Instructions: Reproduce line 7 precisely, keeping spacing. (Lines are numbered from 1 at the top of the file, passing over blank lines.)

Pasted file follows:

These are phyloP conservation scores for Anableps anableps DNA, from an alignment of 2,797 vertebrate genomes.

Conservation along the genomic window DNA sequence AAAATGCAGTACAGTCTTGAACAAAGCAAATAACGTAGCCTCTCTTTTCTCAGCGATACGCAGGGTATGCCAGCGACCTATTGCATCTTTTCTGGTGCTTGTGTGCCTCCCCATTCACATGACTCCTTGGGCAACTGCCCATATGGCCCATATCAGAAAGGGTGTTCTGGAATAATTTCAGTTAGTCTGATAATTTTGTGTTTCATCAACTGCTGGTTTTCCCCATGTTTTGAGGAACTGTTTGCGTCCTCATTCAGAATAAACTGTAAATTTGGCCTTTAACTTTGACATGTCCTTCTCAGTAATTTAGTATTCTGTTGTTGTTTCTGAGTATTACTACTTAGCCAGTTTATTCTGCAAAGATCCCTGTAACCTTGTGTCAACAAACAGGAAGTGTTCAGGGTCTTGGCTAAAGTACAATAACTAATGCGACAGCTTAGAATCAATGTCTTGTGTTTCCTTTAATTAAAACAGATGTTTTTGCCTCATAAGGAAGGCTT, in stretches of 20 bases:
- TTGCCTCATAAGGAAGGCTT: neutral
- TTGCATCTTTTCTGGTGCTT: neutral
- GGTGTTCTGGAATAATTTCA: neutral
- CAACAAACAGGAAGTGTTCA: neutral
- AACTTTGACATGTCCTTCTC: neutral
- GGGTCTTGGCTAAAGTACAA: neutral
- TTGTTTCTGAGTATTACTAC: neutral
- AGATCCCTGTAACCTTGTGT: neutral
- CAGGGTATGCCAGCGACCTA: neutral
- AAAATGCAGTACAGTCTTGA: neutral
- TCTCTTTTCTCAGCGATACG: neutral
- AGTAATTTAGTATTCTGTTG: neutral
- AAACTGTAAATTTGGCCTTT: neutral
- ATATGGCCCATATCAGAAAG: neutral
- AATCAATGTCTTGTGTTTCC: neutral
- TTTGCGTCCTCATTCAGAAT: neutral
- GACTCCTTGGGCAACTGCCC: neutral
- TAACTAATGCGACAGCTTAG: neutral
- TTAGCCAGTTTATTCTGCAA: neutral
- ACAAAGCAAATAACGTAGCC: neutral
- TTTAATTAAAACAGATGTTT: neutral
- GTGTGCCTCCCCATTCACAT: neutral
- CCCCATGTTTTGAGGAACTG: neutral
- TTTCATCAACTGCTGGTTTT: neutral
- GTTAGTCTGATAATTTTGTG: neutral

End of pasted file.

- AACTTTGACATGTCCTTCTC: neutral